> superdan wrote:
> > Christopher Wright Wrote:
> > 
> >> == Quote from Christopher Wright (dhasenan@gmail.com)'s article
> >>> WRONG!
> >>> Those sorting algorithms are correct. Their runtime is now O(n^2 log n)
> >>> for this linked list.
> >> My mistake. Merge sort, qsort, and heap sort are all O(n log n) for any list type
> >> that allows for efficient iteration (O(n) to go through a list of n elements, or
> >> for heap sort, O(n log n)) and O(1) appending (or, for heap sort, O(log n)). So
> >> even for a linked list, those three algorithms, which are probably the most common
> >> sorting algorithms used, will still be efficient. Unless the person who wrote them
> >> was braindead and used indexing to iterate rather than the class's defined opApply.
> > 
> > sigh. your mistake indeed. just not where you thot. quicksort needs random access fer the pivot. not fer iterating. quicksort can't guarantee good runtime if pivot is first element. actually any of first k elements. on a forward iterator quicksort does quadratic time if already sorted or almost sorted.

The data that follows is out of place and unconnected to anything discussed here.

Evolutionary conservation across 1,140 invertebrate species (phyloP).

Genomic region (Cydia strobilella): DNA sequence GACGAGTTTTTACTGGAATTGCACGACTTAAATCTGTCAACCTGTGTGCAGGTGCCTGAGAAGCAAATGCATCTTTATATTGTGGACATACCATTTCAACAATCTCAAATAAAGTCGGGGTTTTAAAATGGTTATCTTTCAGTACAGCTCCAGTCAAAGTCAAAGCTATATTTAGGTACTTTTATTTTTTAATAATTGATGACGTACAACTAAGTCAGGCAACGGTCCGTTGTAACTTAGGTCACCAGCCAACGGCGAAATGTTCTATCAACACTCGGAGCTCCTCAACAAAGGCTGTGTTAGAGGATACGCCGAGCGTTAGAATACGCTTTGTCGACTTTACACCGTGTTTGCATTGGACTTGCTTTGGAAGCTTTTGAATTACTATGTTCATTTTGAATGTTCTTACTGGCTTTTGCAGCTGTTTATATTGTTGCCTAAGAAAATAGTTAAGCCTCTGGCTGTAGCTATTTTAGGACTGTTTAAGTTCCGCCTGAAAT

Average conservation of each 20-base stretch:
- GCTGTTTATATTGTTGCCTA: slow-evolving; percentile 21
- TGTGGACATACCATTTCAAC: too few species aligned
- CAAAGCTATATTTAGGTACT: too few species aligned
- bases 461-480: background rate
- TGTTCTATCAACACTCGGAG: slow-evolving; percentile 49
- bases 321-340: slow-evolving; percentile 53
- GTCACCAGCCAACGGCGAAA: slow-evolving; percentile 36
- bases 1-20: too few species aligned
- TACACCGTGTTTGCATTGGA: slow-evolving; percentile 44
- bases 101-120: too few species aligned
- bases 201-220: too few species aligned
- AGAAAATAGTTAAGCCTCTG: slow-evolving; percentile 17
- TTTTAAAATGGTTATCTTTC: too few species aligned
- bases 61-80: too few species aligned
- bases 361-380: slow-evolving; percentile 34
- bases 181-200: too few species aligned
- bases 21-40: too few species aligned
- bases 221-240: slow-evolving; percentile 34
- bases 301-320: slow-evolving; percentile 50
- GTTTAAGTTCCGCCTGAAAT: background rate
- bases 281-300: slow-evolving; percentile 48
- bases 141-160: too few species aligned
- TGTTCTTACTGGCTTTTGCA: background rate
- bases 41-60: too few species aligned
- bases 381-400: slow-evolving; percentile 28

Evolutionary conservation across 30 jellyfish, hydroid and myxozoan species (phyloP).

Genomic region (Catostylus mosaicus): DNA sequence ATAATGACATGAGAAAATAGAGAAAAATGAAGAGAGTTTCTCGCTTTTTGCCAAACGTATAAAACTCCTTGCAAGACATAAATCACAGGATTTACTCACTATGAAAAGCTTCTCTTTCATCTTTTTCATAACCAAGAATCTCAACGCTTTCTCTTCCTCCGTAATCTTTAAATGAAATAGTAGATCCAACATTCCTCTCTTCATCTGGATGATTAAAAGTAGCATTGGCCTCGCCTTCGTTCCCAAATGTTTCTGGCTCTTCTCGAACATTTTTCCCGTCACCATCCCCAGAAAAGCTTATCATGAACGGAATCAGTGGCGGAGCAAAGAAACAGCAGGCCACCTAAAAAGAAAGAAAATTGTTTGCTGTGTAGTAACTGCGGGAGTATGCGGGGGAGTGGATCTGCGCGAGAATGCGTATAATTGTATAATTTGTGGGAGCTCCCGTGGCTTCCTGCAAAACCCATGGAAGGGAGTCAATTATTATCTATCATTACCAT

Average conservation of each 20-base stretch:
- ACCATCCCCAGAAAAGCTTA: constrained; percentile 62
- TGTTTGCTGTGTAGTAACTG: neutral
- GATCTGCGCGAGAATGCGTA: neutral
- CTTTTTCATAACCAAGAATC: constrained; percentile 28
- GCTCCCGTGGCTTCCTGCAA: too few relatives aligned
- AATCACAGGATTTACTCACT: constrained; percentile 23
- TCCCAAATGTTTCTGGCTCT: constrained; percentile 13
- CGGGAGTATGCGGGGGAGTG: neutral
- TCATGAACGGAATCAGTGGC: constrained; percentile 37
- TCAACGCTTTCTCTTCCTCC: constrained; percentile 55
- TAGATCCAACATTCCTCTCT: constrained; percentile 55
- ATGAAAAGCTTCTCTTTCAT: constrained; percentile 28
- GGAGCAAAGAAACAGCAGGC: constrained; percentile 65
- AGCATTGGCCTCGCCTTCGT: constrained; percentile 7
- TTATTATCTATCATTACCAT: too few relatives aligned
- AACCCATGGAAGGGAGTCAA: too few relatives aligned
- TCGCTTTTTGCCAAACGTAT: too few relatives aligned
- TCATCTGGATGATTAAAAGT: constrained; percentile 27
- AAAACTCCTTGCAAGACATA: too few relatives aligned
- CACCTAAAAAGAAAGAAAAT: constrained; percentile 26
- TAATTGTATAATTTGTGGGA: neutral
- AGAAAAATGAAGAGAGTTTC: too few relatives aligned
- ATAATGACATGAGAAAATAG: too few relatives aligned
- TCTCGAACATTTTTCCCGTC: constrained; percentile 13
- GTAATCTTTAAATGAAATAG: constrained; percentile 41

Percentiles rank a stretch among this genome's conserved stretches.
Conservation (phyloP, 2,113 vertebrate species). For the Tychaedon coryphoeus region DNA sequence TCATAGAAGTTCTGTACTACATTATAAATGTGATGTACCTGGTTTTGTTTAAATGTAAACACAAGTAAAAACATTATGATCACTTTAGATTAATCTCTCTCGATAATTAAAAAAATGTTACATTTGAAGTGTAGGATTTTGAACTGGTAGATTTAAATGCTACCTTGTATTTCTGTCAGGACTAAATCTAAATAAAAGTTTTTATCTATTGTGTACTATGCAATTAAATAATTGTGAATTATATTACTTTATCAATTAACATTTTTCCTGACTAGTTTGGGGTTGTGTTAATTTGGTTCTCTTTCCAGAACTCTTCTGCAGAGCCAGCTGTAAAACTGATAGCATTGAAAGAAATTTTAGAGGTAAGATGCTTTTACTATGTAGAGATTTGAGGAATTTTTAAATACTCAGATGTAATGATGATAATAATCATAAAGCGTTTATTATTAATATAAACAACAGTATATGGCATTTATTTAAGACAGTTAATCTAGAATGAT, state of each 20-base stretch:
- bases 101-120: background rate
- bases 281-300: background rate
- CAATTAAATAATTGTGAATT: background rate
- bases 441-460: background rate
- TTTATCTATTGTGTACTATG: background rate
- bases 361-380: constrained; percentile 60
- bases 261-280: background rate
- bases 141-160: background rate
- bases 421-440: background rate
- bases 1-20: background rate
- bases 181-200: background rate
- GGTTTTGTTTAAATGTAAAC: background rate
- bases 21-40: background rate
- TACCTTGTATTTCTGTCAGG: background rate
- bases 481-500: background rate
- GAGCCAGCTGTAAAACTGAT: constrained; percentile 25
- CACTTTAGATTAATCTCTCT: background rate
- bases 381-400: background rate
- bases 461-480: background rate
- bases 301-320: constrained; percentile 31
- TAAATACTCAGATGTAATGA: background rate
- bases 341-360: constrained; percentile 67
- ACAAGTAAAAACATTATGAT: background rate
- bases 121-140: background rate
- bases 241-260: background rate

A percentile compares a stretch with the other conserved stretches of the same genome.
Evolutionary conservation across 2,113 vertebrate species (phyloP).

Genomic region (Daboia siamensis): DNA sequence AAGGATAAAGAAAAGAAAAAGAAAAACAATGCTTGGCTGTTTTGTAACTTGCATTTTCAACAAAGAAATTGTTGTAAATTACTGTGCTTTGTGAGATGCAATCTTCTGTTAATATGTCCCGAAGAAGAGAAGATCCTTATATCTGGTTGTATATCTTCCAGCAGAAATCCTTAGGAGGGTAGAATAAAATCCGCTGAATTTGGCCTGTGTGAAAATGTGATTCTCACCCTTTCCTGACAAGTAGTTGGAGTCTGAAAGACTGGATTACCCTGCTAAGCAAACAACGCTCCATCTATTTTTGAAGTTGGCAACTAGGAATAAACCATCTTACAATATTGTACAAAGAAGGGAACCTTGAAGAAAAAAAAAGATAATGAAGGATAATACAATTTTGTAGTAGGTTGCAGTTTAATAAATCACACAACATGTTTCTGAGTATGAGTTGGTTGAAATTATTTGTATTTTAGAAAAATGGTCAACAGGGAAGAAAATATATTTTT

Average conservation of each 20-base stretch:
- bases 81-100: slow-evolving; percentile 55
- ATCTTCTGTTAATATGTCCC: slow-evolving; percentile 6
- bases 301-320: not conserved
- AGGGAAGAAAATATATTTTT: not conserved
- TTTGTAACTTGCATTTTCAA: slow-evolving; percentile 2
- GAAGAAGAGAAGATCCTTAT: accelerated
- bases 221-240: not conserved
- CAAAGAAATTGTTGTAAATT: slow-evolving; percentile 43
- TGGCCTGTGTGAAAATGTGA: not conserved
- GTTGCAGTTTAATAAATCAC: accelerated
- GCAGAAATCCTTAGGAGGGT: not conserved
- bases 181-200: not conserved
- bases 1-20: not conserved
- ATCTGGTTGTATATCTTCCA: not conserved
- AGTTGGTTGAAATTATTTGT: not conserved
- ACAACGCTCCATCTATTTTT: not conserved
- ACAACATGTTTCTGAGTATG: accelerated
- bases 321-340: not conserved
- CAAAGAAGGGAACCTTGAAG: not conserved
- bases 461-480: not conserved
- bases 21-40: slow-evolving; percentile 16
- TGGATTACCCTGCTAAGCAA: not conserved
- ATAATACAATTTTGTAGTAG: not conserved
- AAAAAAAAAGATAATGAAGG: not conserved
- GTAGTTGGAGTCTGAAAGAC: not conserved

> 
> You need to pick a random pivot in order to guarantee that runtime, in fact. And you can do that in linear time, and you're doing a linear scan through the elements anyway, so you get the same asymptotic time. It's going to double your runtime at worst, if you chose a poor datastructure for the task.

damn man you're right. yeah it's still o(n log n). i was wrong. 'pologies.
August 27, 2008
On 2008-08-26 13:25:40 -0400, Benji Smith <dlanguage@benjismith.net> said:

> I seem to remember reading something about the Objective-C compiler maybe six or eight months ago talking about some of its optimization techniques.
> 
> Obj-C uses a message-passing idiom, and all messages use dynamic dispatch, since the list of messages an object can receive is not fixed at compile-time.
>